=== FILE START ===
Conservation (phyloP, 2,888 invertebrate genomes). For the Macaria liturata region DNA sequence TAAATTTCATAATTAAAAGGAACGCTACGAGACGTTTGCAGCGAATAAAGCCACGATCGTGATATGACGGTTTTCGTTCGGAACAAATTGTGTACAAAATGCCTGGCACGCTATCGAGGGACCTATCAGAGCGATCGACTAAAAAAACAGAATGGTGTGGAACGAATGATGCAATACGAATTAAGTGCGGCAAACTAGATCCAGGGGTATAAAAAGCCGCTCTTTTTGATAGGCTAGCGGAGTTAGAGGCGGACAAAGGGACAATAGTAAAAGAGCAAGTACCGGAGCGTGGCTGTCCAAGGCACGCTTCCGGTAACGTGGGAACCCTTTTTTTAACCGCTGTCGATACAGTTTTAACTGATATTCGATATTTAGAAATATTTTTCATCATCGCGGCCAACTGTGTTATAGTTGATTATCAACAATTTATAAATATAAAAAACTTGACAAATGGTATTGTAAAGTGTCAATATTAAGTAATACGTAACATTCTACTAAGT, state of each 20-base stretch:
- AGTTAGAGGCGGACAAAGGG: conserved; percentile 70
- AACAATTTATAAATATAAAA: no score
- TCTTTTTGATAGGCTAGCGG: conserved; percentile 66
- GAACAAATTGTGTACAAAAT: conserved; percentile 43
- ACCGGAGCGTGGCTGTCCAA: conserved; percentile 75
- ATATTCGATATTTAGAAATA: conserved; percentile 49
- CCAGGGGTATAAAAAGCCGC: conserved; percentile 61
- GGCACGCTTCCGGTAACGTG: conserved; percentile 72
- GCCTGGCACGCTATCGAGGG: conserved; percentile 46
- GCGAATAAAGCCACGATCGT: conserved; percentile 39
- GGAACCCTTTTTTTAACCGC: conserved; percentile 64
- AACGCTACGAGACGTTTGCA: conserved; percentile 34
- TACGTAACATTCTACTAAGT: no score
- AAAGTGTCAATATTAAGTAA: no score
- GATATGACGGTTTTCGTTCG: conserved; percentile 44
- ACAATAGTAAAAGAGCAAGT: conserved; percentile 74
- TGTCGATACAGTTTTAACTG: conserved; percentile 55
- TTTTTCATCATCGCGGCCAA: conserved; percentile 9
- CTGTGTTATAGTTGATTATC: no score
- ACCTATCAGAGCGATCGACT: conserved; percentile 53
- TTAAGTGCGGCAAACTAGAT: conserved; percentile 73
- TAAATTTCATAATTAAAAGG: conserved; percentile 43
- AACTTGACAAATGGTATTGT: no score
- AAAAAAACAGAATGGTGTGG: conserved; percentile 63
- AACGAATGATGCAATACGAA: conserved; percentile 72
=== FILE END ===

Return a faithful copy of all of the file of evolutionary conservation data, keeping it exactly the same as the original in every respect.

Conservation (phyloP, 2,888 invertebrate genomes). For the Macaria liturata region DNA sequence TAAATTTCATAATTAAAAGGAACGCTACGAGACGTTTGCAGCGAATAAAGCCACGATCGTGATATGACGGTTTTCGTTCGGAACAAATTGTGTACAAAATGCCTGGCACGCTATCGAGGGACCTATCAGAGCGATCGACTAAAAAAACAGAATGGTGTGGAACGAATGATGCAATACGAATTAAGTGCGGCAAACTAGATCCAGGGGTATAAAAAGCCGCTCTTTTTGATAGGCTAGCGGAGTTAGAGGCGGACAAAGGGACAATAGTAAAAGAGCAAGTACCGGAGCGTGGCTGTCCAAGGCACGCTTCCGGTAACGTGGGAACCCTTTTTTTAACCGCTGTCGATACAGTTTTAACTGATATTCGATATTTAGAAATATTTTTCATCATCGCGGCCAACTGTGTTATAGTTGATTATCAACAATTTATAAATATAAAAAACTTGACAAATGGTATTGTAAAGTGTCAATATTAAGTAATACGTAACATTCTACTAAGT, state of each 20-base stretch:
- AGTTAGAGGCGGACAAAGGG: conserved; percentile 70
- AACAATTTATAAATATAAAA: no score
- TCTTTTTGATAGGCTAGCGG: conserved; percentile 66
- GAACAAATTGTGTACAAAAT: conserved; percentile 43
- ACCGGAGCGTGGCTGTCCAA: conserved; percentile 75
- ATATTCGATATTTAGAAATA: conserved; percentile 49
- CCAGGGGTATAAAAAGCCGC: conserved; percentile 61
- GGCACGCTTCCGGTAACGTG: conserved; percentile 72
- GCCTGGCACGCTATCGAGGG: conserved; percentile 46
- GCGAATAAAGCCACGATCGT: conserved; percentile 39
- GGAACCCTTTTTTTAACCGC: conserved; percentile 64
- AACGCTACGAGACGTTTGCA: conserved; percentile 34
- TACGTAACATTCTACTAAGT: no score
- AAAGTGTCAATATTAAGTAA: no score
- GATATGACGGTTTTCGTTCG: conserved; percentile 44
- ACAATAGTAAAAGAGCAAGT: conserved; percentile 74
- TGTCGATACAGTTTTAACTG: conserved; percentile 55
- TTTTTCATCATCGCGGCCAA: conserved; percentile 9
- CTGTGTTATAGTTGATTATC: no score
- ACCTATCAGAGCGATCGACT: conserved; percentile 53
- TTAAGTGCGGCAAACTAGAT: conserved; percentile 73
- TAAATTTCATAATTAAAAGG: conserved; percentile 43
- AACTTGACAAATGGTATTGT: no score
- AAAAAAACAGAATGGTGTGG: conserved; percentile 63
- AACGAATGATGCAATACGAA: conserved; percentile 72